Tutorial 5: Simple transformations#

So far we have learned how to perform aggregations on our data, but sometimes we need to transform our data before they are ready to be aggregated. In this tutorial, we’ll demonstrate a few ways that we can transform our data using filters, maps, flat maps, binning, and public joins.

Setup#

As usual, we need to create a Session with our dataset.

import matplotlib.pyplot as plt
import os
import pandas as pd
import seaborn as sns

from pyspark import SparkFiles
from pyspark.sql import SparkSession
from tmlt.analytics.keyset import KeySet
from tmlt.analytics.privacy_budget import PureDPBudget
from tmlt.analytics.query_builder import QueryBuilder
from tmlt.analytics.session import Session

spark = SparkSession.builder.getOrCreate()
spark.sparkContext.addFile(
    "https://tumult-public.s3.amazonaws.com/library-members.csv"
)
members_df = spark.read.csv(
   SparkFiles.get("library-members.csv"), header=True, inferSchema=True
)

Remember that we are using an infinite privacy budget in these tutorials, but that this should not be done in production.

session = Session.from_dataframe(
    privacy_budget=PureDPBudget(epsilon=float('inf')),
    source_id="members",
    dataframe=members_df,
)

Revisiting the filter transformation#

You might recall that we already used a transformation in tutorial 2! Let’s run that query again.

minor_query = QueryBuilder("members").filter("age < 18").count()
minor_count = session.evaluate(
    minor_query,
    privacy_budget=PureDPBudget(epsilon=1),
)
minor_count.show()
+-----+
|count|
+-----+
|13815|
+-----+

In this query, we first we filtered the data to only include rows where the age was less than 18, and then counted the total number of records. More complicated filters are also supported: Tumult Analytics filters support the same syntax as Spark SQL.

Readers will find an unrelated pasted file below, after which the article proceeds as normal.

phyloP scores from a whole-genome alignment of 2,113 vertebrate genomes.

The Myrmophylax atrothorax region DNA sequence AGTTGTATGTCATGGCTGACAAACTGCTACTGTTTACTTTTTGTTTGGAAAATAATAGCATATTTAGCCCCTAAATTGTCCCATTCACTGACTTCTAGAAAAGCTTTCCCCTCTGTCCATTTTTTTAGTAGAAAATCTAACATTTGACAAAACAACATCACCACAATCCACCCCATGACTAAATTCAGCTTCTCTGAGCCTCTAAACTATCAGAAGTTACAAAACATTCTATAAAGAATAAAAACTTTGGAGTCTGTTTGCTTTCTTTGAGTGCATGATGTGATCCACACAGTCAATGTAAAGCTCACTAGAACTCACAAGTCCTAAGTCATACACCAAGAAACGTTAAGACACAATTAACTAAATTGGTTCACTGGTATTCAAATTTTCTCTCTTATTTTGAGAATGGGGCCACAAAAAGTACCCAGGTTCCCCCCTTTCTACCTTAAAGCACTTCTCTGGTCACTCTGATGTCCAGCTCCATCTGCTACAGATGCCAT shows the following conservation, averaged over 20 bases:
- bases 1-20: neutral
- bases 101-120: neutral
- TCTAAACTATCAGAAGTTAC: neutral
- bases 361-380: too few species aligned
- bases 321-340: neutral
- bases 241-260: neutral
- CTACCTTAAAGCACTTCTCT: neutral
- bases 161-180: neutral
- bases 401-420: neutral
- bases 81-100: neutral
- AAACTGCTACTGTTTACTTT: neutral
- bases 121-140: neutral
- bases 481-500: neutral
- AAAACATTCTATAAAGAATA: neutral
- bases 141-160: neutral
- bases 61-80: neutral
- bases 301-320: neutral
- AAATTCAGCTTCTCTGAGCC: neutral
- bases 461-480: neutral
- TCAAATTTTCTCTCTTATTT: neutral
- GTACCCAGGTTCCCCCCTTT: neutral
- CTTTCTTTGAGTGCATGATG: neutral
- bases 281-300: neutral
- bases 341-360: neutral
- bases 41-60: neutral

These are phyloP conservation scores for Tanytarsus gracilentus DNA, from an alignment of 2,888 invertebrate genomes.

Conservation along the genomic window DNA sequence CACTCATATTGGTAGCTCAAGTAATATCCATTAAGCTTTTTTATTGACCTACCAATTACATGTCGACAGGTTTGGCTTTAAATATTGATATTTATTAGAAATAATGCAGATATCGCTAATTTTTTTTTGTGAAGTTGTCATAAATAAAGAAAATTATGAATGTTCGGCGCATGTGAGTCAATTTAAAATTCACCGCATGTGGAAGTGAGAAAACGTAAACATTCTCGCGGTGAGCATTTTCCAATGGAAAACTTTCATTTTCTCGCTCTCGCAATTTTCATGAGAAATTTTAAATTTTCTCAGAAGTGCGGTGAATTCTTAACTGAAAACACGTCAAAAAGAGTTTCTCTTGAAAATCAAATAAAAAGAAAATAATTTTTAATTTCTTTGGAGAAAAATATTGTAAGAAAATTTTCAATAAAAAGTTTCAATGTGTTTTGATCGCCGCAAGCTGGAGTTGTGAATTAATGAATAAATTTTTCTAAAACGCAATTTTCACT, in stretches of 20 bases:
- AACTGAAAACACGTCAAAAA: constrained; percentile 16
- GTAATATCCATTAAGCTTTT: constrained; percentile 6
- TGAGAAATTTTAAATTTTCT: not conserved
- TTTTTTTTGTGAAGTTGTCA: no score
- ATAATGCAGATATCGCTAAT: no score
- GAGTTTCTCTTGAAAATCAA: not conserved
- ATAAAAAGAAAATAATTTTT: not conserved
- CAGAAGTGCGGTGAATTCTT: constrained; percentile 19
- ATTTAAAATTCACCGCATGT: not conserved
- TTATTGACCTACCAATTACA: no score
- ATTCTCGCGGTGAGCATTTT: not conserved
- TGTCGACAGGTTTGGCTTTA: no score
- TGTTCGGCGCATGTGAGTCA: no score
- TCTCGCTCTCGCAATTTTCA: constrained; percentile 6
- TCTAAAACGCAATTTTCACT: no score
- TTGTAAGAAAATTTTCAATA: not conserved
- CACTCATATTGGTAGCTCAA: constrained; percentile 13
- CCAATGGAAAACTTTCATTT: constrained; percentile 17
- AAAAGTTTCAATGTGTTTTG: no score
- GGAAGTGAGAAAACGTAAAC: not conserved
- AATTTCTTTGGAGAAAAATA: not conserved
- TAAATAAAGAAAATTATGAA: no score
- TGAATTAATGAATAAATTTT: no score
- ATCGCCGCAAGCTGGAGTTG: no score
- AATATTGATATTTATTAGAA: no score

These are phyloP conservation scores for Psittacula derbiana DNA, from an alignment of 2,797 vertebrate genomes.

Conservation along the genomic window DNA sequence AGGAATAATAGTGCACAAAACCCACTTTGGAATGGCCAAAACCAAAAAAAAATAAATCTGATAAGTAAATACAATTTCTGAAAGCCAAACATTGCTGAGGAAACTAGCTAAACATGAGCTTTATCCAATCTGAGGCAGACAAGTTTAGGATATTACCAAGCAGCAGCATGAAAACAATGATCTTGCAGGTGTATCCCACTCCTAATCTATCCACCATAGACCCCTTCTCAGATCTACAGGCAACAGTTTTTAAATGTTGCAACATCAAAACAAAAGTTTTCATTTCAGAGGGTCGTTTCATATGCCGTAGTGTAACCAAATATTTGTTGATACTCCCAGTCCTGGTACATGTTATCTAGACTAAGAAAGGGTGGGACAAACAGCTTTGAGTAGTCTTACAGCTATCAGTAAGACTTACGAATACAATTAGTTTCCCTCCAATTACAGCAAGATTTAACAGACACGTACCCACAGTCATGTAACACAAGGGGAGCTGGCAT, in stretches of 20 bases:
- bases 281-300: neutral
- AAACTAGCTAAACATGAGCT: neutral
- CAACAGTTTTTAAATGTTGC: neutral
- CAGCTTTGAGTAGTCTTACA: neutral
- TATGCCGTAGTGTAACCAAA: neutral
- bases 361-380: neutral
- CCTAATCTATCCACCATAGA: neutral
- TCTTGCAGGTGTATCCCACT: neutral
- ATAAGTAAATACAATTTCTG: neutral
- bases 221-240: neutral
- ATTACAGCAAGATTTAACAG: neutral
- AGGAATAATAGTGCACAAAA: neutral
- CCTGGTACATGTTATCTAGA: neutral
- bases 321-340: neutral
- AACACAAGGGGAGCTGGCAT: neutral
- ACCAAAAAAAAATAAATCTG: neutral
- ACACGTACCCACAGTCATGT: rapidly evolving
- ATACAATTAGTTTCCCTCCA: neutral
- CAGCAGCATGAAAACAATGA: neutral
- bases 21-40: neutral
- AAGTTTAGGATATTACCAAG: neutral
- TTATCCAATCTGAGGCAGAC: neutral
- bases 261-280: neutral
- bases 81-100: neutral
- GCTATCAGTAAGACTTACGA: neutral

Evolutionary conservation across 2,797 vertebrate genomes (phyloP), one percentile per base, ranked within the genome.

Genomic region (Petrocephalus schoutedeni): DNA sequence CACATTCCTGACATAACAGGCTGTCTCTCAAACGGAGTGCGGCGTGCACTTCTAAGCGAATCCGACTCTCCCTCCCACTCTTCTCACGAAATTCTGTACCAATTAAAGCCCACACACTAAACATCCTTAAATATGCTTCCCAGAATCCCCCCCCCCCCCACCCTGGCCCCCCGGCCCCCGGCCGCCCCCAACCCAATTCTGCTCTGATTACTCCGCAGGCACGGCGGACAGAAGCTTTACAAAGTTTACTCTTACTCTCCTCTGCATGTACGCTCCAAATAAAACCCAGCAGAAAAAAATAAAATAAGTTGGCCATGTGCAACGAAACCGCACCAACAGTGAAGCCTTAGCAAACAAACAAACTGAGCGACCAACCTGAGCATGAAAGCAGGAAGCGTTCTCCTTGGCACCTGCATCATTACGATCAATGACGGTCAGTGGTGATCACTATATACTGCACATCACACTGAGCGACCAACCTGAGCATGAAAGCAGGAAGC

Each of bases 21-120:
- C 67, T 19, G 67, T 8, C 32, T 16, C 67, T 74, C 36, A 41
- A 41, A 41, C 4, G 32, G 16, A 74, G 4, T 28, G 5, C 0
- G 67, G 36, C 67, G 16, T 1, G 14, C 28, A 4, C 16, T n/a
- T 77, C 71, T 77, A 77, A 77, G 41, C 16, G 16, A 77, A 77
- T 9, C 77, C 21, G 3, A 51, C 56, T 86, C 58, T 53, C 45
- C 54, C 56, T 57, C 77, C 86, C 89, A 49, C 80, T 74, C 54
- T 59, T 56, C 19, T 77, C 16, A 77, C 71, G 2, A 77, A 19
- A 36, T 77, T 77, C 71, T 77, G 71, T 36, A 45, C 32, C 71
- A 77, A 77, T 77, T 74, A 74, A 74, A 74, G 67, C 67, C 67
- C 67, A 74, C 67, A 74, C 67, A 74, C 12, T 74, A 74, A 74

With Tumult Analytics, using transformations is that easy, and we will see that other transformations can be similarly expressed.

Maps#

Suppose we want to create a histogram displaying the age each library member was when they joined.

To do this, we will need a mapping function that takes in a row from our data as a dictionary and returns a new row. In this case, the new row will have a different column containing the calculated age.

Note

Functions used in maps and flat maps should be pure functions. For more information, consult the privacy promise topic guide.

from datetime import datetime as dt

def age_joined(row):
    year_joined = row["date_joined"][:4]
    age_at_joining = row["age"] - (dt.today().year - int(year_joined))
    return {"age_joined": age_at_joining}

example_row = {
    "id": 421742,
    "name": "Panfilo",
    "age": 51,
    "gender": "male",
    "education_level": "doctorate-professional",
    "zip_code": 27513,
    "books_borrowed": 32,
    "favorite_genres": "Romance;Classics/Literature;Current affairs",
    "date_joined": "2021-12-22",
}

print(age_joined(example_row))
{'age_joined': 50}

Now that we have our mapping function, we can use it in a query.

To add the map to our query, we also need to provide the new_column_types. It should be a dictionary containing the names and types for each of the columns created by the map. In this case, the type is INTEGER.